We conservatives tend to be rather low key when it comes to expressing our commitment to conservative values. We are all about the Constitution, small government, a strong military, and fiscal prudence, but these are not things that are easy to talk about in a passionate way, no matter how strongly we feel about them.
As a longtime—try fifty-plus years—book reviewer, I get lots of them and recently “Right for a Reason: Life, Liberty, and a Crapload of Common Sense” by “the Chicks on the Right”, Miriam Waver and Amy Jo Clark arrived ($26.95, Penguin Group).
The “Chicks” started a website in 2009 that quickly gained a large audience of people who love their approach to conservatism and their interpretation of the events of the day, issues, and personalities. Need it be said it also attracted all manner of rude, nasty responses from liberals?
“If you’re reading this right now”, they say in the introduction, “chances are you’re a frustrated conservative. And you’ve got good reason to be frustrated. If you’re like us, you’re practically dizzy from how often you’ve shaken your head at the stupidity of low-information voters who couldn’t pick Nancy Pelosi out of a photo lineup, but can rattle off the names of every single member of the Kardashion clan.”
“Maybe you’re frustrated that conservatives haven’t been able to effectively communicate their ideas in a way that resonates with the public. Maybe you’re frustrated that the mainstream media has been complicit in glamorizing the liberal narrative.” Well, yes, I have felt this way, but I am also aware that the Internet has provided those with the nation’s political life with scads of information on many excellent websites.
Then, too, Rush Limbaugh has been a major voice on radio with a huge audience as is Sean Hannity, Michael Savage and others. By far the most popular shows devoted to the issues are conservative while liberals attract so few listeners and viewers you wonder why there are still so many liberals. One need only compare the Fox News Channel with MSNBC to know the appeal of conservatism and, yes, a conservative interpretation of the news--accurate facts!
In the lead up to the November 4 midterm elections, something remarkable is happening. There are stories noting that Obama has lost the support of a significant number of women and among black Americans. Even the mainstream press has taken note of this and it suggests that, despite our frustrations, maybe our message is having an impact. Or, maybe, these two groups, after six years of Mr. Hope and Change, have decided independently that his policies have not helped them in any way other than turn them into people dependent on the government instead of being able to support themselves and their families.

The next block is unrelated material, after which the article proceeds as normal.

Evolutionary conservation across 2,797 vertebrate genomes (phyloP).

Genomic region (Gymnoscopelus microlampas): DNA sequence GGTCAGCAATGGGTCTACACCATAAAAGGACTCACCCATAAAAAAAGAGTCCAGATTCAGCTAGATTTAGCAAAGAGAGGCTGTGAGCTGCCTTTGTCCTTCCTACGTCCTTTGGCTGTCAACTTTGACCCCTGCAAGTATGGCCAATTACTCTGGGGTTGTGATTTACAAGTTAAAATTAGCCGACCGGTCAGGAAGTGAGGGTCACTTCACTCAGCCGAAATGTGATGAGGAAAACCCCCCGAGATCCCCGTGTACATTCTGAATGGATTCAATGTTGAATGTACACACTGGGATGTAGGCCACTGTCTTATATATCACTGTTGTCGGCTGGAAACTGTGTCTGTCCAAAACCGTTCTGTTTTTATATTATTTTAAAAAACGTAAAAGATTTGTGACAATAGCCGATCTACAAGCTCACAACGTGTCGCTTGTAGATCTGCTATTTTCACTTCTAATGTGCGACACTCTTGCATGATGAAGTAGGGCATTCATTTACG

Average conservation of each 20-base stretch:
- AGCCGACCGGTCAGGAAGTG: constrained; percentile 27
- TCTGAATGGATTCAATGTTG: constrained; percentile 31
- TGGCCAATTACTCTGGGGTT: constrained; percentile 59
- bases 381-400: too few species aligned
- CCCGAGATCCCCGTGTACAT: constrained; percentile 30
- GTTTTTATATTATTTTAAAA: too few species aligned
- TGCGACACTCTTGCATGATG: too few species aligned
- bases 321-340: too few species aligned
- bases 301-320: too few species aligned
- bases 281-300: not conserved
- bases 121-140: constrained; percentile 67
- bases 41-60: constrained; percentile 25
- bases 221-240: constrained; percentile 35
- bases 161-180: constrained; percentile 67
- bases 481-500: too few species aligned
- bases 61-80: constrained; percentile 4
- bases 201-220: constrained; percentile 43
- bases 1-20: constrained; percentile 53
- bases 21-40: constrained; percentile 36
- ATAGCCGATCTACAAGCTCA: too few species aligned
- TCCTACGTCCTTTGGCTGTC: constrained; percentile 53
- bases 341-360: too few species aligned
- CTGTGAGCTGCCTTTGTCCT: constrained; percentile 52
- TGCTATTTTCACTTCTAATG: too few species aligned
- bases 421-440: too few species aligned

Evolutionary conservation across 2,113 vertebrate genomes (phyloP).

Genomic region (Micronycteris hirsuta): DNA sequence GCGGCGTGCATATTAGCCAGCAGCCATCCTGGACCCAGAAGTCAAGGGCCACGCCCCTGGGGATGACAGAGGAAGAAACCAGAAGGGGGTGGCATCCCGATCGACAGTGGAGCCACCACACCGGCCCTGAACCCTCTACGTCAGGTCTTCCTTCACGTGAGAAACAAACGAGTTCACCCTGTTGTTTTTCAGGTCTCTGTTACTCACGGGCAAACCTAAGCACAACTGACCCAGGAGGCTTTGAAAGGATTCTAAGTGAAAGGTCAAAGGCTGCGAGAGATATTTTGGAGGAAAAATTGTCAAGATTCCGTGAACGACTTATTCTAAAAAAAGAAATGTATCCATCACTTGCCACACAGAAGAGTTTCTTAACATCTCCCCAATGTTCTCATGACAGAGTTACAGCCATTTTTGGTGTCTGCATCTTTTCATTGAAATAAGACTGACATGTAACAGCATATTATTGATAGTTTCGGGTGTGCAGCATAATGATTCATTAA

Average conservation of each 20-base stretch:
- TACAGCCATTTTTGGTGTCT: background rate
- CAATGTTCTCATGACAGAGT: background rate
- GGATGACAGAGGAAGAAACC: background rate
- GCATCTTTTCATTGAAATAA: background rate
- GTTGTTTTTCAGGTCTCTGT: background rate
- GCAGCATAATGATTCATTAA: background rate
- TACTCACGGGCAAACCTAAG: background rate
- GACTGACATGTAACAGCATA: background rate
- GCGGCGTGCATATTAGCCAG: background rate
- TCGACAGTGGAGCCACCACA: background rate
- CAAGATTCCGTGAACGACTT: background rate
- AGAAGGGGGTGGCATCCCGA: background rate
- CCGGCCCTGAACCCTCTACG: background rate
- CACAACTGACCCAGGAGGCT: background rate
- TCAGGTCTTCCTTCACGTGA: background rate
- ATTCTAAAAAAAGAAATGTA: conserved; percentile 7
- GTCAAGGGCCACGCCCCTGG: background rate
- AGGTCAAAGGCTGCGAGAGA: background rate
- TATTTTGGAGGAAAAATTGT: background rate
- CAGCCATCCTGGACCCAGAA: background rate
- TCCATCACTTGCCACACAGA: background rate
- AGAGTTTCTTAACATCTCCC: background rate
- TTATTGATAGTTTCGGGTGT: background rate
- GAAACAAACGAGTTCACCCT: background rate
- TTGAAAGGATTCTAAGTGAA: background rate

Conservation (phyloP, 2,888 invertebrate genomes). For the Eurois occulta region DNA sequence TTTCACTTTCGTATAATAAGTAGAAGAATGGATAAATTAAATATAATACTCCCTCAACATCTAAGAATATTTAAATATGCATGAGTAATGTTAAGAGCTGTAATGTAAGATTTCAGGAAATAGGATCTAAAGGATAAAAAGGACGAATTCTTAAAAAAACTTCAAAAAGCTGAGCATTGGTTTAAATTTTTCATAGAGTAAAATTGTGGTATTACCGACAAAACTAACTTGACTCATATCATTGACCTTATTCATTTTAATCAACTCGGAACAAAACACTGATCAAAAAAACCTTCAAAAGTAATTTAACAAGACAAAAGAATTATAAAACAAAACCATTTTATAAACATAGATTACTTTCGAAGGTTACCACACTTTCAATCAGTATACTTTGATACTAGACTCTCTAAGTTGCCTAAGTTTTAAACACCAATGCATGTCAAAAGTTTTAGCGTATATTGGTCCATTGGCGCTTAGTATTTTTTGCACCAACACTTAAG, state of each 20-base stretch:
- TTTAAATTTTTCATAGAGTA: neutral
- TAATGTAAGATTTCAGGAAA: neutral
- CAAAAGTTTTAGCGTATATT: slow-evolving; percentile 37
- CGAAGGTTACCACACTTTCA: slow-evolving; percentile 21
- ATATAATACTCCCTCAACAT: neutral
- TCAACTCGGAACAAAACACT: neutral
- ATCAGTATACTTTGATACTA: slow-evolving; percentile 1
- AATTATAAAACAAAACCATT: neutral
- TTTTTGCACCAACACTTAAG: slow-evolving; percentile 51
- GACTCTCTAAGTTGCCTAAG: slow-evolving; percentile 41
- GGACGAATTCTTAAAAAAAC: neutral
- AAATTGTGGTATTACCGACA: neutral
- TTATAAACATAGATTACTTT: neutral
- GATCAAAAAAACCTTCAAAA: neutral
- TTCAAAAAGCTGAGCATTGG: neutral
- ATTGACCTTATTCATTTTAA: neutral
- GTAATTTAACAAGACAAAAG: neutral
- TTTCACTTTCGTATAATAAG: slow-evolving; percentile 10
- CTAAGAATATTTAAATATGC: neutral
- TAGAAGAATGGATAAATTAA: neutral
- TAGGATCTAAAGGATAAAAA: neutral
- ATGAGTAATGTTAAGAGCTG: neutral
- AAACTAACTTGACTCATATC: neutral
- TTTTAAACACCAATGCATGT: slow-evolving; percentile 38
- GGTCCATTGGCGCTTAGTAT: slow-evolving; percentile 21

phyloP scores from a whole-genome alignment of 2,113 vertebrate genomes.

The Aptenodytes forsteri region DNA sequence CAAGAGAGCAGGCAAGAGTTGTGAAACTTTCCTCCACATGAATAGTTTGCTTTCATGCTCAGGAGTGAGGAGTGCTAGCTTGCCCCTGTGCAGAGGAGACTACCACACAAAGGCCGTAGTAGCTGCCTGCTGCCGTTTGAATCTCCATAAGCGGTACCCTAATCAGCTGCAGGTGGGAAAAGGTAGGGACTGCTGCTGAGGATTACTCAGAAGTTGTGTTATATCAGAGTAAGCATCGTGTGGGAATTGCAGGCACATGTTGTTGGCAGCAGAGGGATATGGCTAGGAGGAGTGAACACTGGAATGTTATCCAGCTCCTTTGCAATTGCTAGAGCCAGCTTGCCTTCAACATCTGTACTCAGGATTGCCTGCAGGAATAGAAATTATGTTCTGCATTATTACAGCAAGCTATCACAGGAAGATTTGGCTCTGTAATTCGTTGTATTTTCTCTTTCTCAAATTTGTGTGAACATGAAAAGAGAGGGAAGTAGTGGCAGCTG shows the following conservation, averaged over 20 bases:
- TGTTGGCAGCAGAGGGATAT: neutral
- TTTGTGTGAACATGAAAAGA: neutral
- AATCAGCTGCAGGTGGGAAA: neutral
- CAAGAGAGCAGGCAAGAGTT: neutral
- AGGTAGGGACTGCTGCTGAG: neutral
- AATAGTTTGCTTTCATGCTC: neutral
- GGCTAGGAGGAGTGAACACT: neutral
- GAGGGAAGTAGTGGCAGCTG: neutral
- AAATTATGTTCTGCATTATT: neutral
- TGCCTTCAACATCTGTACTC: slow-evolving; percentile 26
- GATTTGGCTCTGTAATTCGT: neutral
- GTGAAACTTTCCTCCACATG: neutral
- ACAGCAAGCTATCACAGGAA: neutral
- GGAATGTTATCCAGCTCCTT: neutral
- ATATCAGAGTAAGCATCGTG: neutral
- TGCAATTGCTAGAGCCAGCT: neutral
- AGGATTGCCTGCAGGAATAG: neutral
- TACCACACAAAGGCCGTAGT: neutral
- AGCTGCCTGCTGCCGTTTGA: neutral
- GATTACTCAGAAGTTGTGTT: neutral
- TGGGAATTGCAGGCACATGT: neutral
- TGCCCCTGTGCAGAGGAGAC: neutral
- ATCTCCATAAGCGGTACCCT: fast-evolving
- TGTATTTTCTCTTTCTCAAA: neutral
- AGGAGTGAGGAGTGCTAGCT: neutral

As the “Chicks” point out, “Despite what the mainstream media wants you to believe, there are thousands and thousands of people out there who are just like us.” Yes! That is the answer. I recall when Ronald Reagan so encouraged and inspired them that a large segment became known as Reagan Democrats. But that was then and this is now.
“Right for a Reason” will, I believe, appeal a tad more to women readers, though men will enjoy their straight-forward analysis and the humor with which they infuse a book that is passionate about conservatism.
I think, too, that this book will appeal to younger readers, the Millennials, because it addresses the fundamental differences between liberals and conservatives. “While liberals cling like tree sloths to promise of everything being provided to them by the government, conservatives cling to the notion of self-sufficiency.” And conservatives don’t think you’re greedy if you want to make a good living and more money than someone who is not willing to work as hard as you.
That’s why conservatives were so annoyed when President Obama said, regarding anyone who is successful, “If you’ve got a business—you didn’t build that. Somebody else made that happen.” There isn’t a single man or woman who has put hours into their business that did not instantly take offense, but Obama was also revealing his deeply socialistic point of view that it is the “collective” that gets things done, not individuals. Wrong! In the earliest days of the nation, roads, bridges, and canals were built to facilitate business. A huge railroad system was built both to make money and to make it easier for people to travel to the west coast to create businesses or sell to those who were already there, and vice versa.
America is all about capitalism and that explains why it became the world’s superpower in the wake of World War II. In the process it saved Europe from communism and entered into 46 years of a Cold War with the then-Soviet Union. Even so, Europe has long since embraced socialism.
To a great degree, so has America with is vast plethora of “entitlement” programs that were introduced as “a safety net”, but are now so integrated into the life of the nation that millions use them to avoid work because one can often receive more from the government than a job would provide! As the “Chicks” put it, “There is a time and a place for welfare. We believe in safety nets. We believe in helping people. We believe that the weakest among us and the people down on their luck should get assistance."
It’s refreshing to read a book that is passionate about conservatism. We all need to be.
© Alan Caruba, 2014